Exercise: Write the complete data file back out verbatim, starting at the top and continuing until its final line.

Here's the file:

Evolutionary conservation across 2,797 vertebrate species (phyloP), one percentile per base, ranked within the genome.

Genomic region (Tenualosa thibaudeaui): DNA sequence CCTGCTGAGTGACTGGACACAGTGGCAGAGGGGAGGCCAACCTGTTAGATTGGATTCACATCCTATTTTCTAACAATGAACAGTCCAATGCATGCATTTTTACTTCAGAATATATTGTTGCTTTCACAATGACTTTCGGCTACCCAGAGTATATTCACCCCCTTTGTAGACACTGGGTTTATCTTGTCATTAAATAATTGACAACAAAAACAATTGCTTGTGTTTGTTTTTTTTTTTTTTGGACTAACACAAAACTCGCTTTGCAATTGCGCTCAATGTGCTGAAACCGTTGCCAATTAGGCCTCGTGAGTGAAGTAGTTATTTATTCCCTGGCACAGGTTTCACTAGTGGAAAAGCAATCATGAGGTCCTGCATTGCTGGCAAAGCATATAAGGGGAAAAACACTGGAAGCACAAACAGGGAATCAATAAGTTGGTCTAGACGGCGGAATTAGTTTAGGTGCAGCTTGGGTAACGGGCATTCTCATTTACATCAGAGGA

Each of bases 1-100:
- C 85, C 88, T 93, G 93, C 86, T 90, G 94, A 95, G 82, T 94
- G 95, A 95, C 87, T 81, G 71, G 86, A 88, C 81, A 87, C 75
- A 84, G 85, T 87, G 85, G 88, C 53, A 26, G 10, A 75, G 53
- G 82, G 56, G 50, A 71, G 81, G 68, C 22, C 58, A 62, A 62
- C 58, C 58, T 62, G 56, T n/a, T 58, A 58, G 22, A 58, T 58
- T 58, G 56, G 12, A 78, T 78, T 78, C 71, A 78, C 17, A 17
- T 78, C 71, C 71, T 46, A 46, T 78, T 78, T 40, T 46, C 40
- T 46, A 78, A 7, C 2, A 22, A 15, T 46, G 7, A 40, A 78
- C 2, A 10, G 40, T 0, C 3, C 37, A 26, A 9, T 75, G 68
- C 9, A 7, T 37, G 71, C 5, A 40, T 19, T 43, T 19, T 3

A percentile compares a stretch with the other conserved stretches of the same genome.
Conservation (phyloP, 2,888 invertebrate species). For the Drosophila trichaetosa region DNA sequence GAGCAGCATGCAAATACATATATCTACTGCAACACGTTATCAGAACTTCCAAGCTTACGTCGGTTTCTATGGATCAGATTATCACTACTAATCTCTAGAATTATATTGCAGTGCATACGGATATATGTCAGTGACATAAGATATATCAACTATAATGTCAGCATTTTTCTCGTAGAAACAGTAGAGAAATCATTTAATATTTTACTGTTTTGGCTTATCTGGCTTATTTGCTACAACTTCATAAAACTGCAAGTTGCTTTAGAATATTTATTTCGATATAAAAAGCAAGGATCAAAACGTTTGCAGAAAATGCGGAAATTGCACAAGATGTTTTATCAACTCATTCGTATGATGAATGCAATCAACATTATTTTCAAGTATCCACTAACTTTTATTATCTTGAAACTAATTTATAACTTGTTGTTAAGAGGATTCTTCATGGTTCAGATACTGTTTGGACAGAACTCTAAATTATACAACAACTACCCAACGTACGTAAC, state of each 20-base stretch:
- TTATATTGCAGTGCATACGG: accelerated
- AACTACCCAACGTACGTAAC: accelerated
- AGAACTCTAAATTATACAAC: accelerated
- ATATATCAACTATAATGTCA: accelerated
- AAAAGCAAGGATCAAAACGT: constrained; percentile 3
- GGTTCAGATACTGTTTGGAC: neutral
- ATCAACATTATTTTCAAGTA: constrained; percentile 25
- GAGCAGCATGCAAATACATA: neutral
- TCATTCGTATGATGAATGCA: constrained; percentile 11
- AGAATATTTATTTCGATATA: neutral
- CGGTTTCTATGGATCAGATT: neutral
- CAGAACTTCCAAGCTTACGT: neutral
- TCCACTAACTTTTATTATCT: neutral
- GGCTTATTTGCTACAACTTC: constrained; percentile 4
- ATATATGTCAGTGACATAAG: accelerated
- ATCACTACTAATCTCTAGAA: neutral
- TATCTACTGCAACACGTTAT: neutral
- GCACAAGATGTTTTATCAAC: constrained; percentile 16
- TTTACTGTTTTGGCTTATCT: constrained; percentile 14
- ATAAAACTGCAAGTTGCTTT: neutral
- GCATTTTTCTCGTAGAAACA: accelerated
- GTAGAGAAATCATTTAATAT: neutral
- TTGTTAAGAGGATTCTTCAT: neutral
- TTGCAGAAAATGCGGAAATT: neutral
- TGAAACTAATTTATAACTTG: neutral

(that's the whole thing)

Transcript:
Evolutionary conservation across 2,797 vertebrate species (phyloP), one percentile per base, ranked within the genome.

Genomic region (Tenualosa thibaudeaui): DNA sequence CCTGCTGAGTGACTGGACACAGTGGCAGAGGGGAGGCCAACCTGTTAGATTGGATTCACATCCTATTTTCTAACAATGAACAGTCCAATGCATGCATTTTTACTTCAGAATATATTGTTGCTTTCACAATGACTTTCGGCTACCCAGAGTATATTCACCCCCTTTGTAGACACTGGGTTTATCTTGTCATTAAATAATTGACAACAAAAACAATTGCTTGTGTTTGTTTTTTTTTTTTTTGGACTAACACAAAACTCGCTTTGCAATTGCGCTCAATGTGCTGAAACCGTTGCCAATTAGGCCTCGTGAGTGAAGTAGTTATTTATTCCCTGGCACAGGTTTCACTAGTGGAAAAGCAATCATGAGGTCCTGCATTGCTGGCAAAGCATATAAGGGGAAAAACACTGGAAGCACAAACAGGGAATCAATAAGTTGGTCTAGACGGCGGAATTAGTTTAGGTGCAGCTTGGGTAACGGGCATTCTCATTTACATCAGAGGA

Each of bases 1-100:
- C 85, C 88, T 93, G 93, C 86, T 90, G 94, A 95, G 82, T 94
- G 95, A 95, C 87, T 81, G 71, G 86, A 88, C 81, A 87, C 75
- A 84, G 85, T 87, G 85, G 88, C 53, A 26, G 10, A 75, G 53
- G 82, G 56, G 50, A 71, G 81, G 68, C 22, C 58, A 62, A 62
- C 58, C 58, T 62, G 56, T n/a, T 58, A 58, G 22, A 58, T 58
- T 58, G 56, G 12, A 78, T 78, T 78, C 71, A 78, C 17, A 17
- T 78, C 71, C 71, T 46, A 46, T 78, T 78, T 40, T 46, C 40
- T 46, A 78, A 7, C 2, A 22, A 15, T 46, G 7, A 40, A 78
- C 2, A 10, G 40, T 0, C 3, C 37, A 26, A 9, T 75, G 68
- C 9, A 7, T 37, G 71, C 5, A 40, T 19, T 43, T 19, T 3

A percentile compares a stretch with the other conserved stretches of the same genome.
Conservation (phyloP, 2,888 invertebrate species). For the Drosophila trichaetosa region DNA sequence GAGCAGCATGCAAATACATATATCTACTGCAACACGTTATCAGAACTTCCAAGCTTACGTCGGTTTCTATGGATCAGATTATCACTACTAATCTCTAGAATTATATTGCAGTGCATACGGATATATGTCAGTGACATAAGATATATCAACTATAATGTCAGCATTTTTCTCGTAGAAACAGTAGAGAAATCATTTAATATTTTACTGTTTTGGCTTATCTGGCTTATTTGCTACAACTTCATAAAACTGCAAGTTGCTTTAGAATATTTATTTCGATATAAAAAGCAAGGATCAAAACGTTTGCAGAAAATGCGGAAATTGCACAAGATGTTTTATCAACTCATTCGTATGATGAATGCAATCAACATTATTTTCAAGTATCCACTAACTTTTATTATCTTGAAACTAATTTATAACTTGTTGTTAAGAGGATTCTTCATGGTTCAGATACTGTTTGGACAGAACTCTAAATTATACAACAACTACCCAACGTACGTAAC, state of each 20-base stretch:
- TTATATTGCAGTGCATACGG: accelerated
- AACTACCCAACGTACGTAAC: accelerated
- AGAACTCTAAATTATACAAC: accelerated
- ATATATCAACTATAATGTCA: accelerated
- AAAAGCAAGGATCAAAACGT: constrained; percentile 3
- GGTTCAGATACTGTTTGGAC: neutral
- ATCAACATTATTTTCAAGTA: constrained; percentile 25
- GAGCAGCATGCAAATACATA: neutral
- TCATTCGTATGATGAATGCA: constrained; percentile 11
- AGAATATTTATTTCGATATA: neutral
- CGGTTTCTATGGATCAGATT: neutral
- CAGAACTTCCAAGCTTACGT: neutral
- TCCACTAACTTTTATTATCT: neutral
- GGCTTATTTGCTACAACTTC: constrained; percentile 4
- ATATATGTCAGTGACATAAG: accelerated
- ATCACTACTAATCTCTAGAA: neutral
- TATCTACTGCAACACGTTAT: neutral
- GCACAAGATGTTTTATCAAC: constrained; percentile 16
- TTTACTGTTTTGGCTTATCT: constrained; percentile 14
- ATAAAACTGCAAGTTGCTTT: neutral
- GCATTTTTCTCGTAGAAACA: accelerated
- GTAGAGAAATCATTTAATAT: neutral
- TTGTTAAGAGGATTCTTCAT: neutral
- TTGCAGAAAATGCGGAAATT: neutral
- TGAAACTAATTTATAACTTG: neutral